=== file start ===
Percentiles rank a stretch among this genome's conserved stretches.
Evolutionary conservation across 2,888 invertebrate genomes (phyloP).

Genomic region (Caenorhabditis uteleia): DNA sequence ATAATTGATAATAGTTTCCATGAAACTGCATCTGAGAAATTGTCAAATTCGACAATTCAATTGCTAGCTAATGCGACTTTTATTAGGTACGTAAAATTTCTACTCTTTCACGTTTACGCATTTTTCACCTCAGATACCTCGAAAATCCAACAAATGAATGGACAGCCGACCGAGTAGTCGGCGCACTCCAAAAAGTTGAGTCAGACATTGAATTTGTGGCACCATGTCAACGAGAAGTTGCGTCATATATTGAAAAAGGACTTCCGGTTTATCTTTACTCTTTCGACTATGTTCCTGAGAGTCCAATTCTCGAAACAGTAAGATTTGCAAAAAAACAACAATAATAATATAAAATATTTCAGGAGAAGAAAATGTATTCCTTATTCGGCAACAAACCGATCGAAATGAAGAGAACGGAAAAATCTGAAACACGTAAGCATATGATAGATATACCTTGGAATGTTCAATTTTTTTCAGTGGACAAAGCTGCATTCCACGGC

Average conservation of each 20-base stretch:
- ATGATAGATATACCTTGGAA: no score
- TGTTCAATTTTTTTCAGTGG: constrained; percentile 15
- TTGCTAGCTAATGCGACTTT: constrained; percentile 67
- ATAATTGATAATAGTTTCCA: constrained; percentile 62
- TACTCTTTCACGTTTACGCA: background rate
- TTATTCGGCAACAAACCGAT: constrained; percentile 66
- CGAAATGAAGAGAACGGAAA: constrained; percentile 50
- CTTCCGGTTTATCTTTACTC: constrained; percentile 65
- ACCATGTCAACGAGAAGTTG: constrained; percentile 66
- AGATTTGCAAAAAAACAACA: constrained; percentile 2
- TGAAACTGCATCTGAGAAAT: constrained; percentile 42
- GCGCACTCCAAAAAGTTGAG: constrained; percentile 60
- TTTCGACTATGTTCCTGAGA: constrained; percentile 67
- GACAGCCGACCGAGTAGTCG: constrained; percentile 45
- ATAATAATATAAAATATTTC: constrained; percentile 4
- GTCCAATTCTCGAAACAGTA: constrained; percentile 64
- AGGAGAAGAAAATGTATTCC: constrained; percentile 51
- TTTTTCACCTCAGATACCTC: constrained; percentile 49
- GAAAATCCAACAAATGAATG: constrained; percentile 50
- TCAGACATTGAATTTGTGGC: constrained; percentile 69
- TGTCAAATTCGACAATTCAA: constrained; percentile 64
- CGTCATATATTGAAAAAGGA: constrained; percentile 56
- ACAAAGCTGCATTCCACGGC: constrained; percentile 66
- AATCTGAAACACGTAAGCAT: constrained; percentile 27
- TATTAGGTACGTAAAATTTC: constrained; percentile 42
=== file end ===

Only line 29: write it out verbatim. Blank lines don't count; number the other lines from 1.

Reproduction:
- TATTAGGTACGTAAAATTTC: constrained; percentile 42